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Someone else can report you too.

I’m sensing some very very weird aggressive defensiveness. Did you hide something that you’re trying to figure out if the law can protect you from? Strange subject to be passionate about. As someone in this situation, it’s honestly not that big of a deal. I’m a little weirded out about someone possibly cleared getting so worked up over it.

BTW there was a person who was revoked over autism. SF-86 says to report the specific conditions OR if you believe you have a condition that affects your judgement or reliability. I filled out the old one with therapy on it in 2017, thus why I got the ringer.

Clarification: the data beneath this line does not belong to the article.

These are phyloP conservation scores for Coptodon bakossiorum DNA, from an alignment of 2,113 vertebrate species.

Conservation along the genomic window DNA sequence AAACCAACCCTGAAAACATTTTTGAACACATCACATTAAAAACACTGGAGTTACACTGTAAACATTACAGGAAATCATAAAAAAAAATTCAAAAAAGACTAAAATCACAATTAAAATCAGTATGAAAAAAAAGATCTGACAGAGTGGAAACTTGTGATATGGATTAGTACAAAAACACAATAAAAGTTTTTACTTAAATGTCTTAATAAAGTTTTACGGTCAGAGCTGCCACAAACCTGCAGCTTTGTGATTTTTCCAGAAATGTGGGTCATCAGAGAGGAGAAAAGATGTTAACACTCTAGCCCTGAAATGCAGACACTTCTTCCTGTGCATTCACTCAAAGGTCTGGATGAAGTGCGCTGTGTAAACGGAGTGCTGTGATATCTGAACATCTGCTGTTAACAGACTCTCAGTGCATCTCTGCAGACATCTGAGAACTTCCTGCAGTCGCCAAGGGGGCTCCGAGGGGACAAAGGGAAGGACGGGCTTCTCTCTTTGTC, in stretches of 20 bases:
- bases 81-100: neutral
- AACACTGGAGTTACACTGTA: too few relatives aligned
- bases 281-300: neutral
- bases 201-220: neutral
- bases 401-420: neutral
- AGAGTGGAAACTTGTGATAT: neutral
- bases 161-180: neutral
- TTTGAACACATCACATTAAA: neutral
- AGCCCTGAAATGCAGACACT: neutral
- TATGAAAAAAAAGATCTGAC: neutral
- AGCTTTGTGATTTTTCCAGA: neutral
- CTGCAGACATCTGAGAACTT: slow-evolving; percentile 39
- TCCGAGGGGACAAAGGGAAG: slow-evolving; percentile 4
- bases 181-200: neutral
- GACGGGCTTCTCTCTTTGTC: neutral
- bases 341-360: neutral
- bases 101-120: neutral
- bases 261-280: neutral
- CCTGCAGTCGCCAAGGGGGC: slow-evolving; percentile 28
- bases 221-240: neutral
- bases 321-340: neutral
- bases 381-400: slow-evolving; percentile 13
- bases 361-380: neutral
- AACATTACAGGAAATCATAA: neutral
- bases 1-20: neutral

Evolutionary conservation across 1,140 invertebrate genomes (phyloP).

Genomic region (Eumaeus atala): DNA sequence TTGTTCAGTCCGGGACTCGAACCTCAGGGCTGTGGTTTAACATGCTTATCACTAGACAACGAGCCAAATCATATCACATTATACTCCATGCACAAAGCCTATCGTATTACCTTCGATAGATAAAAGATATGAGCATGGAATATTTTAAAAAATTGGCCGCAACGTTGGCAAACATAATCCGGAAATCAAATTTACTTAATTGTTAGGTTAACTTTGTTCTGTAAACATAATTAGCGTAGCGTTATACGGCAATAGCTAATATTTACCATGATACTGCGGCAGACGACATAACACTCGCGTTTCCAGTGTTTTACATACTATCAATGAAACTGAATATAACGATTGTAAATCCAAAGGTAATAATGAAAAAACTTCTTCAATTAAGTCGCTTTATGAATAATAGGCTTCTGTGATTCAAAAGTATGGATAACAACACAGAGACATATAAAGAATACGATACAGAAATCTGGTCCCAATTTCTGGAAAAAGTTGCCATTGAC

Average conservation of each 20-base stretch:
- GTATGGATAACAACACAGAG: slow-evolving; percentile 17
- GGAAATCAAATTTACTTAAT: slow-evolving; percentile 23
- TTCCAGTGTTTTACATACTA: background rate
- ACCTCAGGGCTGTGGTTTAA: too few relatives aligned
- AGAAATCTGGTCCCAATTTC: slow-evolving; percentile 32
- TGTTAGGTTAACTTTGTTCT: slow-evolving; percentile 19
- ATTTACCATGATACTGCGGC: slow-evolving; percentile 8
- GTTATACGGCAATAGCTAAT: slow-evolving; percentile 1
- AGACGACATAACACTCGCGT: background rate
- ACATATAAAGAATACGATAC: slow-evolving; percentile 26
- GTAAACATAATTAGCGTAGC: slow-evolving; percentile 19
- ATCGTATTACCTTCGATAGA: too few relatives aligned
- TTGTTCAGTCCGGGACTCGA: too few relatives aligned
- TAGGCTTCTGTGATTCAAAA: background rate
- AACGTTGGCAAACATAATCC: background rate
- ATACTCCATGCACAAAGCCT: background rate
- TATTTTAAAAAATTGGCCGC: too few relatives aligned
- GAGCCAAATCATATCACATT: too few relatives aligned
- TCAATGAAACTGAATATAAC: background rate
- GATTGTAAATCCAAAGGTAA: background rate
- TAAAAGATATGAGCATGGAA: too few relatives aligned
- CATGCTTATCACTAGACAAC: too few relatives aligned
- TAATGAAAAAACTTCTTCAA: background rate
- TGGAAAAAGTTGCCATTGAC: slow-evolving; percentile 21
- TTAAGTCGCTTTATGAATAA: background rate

Trust me, I can’t wait for the PVQ.

I’d say for good reason as an applicant. Maybe if they just disabandon the idea of having a single small adjudication team to handle all guideline I issues regardless of their severity?